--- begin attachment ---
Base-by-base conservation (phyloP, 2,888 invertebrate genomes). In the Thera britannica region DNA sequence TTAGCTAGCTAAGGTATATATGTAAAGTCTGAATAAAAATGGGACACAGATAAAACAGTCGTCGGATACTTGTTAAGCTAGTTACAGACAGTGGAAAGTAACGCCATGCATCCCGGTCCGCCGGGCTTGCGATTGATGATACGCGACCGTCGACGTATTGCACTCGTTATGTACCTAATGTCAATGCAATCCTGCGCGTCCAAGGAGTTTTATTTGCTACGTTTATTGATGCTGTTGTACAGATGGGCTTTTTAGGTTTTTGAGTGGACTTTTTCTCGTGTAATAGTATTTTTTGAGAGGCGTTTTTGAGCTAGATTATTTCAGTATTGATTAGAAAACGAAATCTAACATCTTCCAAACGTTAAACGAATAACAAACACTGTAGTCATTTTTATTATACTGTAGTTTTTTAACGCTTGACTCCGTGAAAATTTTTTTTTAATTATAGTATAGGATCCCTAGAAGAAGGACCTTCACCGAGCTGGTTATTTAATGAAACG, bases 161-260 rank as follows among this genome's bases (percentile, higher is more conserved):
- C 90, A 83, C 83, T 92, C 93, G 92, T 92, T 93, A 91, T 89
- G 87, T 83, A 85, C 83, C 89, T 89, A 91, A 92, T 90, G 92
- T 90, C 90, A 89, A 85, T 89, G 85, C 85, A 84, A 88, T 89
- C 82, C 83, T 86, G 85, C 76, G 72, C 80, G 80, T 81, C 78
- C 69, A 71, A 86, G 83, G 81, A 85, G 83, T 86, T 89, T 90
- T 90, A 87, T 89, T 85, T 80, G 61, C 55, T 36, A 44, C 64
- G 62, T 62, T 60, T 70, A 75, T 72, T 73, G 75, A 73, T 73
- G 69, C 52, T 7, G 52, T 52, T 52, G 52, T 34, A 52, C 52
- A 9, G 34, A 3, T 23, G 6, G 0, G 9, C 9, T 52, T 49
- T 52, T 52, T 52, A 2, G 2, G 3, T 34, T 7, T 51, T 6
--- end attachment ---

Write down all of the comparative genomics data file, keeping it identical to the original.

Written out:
Base-by-base conservation (phyloP, 2,888 invertebrate genomes). In the Thera britannica region DNA sequence TTAGCTAGCTAAGGTATATATGTAAAGTCTGAATAAAAATGGGACACAGATAAAACAGTCGTCGGATACTTGTTAAGCTAGTTACAGACAGTGGAAAGTAACGCCATGCATCCCGGTCCGCCGGGCTTGCGATTGATGATACGCGACCGTCGACGTATTGCACTCGTTATGTACCTAATGTCAATGCAATCCTGCGCGTCCAAGGAGTTTTATTTGCTACGTTTATTGATGCTGTTGTACAGATGGGCTTTTTAGGTTTTTGAGTGGACTTTTTCTCGTGTAATAGTATTTTTTGAGAGGCGTTTTTGAGCTAGATTATTTCAGTATTGATTAGAAAACGAAATCTAACATCTTCCAAACGTTAAACGAATAACAAACACTGTAGTCATTTTTATTATACTGTAGTTTTTTAACGCTTGACTCCGTGAAAATTTTTTTTTAATTATAGTATAGGATCCCTAGAAGAAGGACCTTCACCGAGCTGGTTATTTAATGAAACG, bases 161-260 rank as follows among this genome's bases (percentile, higher is more conserved):
- C 90, A 83, C 83, T 92, C 93, G 92, T 92, T 93, A 91, T 89
- G 87, T 83, A 85, C 83, C 89, T 89, A 91, A 92, T 90, G 92
- T 90, C 90, A 89, A 85, T 89, G 85, C 85, A 84, A 88, T 89
- C 82, C 83, T 86, G 85, C 76, G 72, C 80, G 80, T 81, C 78
- C 69, A 71, A 86, G 83, G 81, A 85, G 83, T 86, T 89, T 90
- T 90, A 87, T 89, T 85, T 80, G 61, C 55, T 36, A 44, C 64
- G 62, T 62, T 60, T 70, A 75, T 72, T 73, G 75, A 73, T 73
- G 69, C 52, T 7, G 52, T 52, T 52, G 52, T 34, A 52, C 52
- A 9, G 34, A 3, T 23, G 6, G 0, G 9, C 9, T 52, T 49
- T 52, T 52, T 52, A 2, G 2, G 3, T 34, T 7, T 51, T 6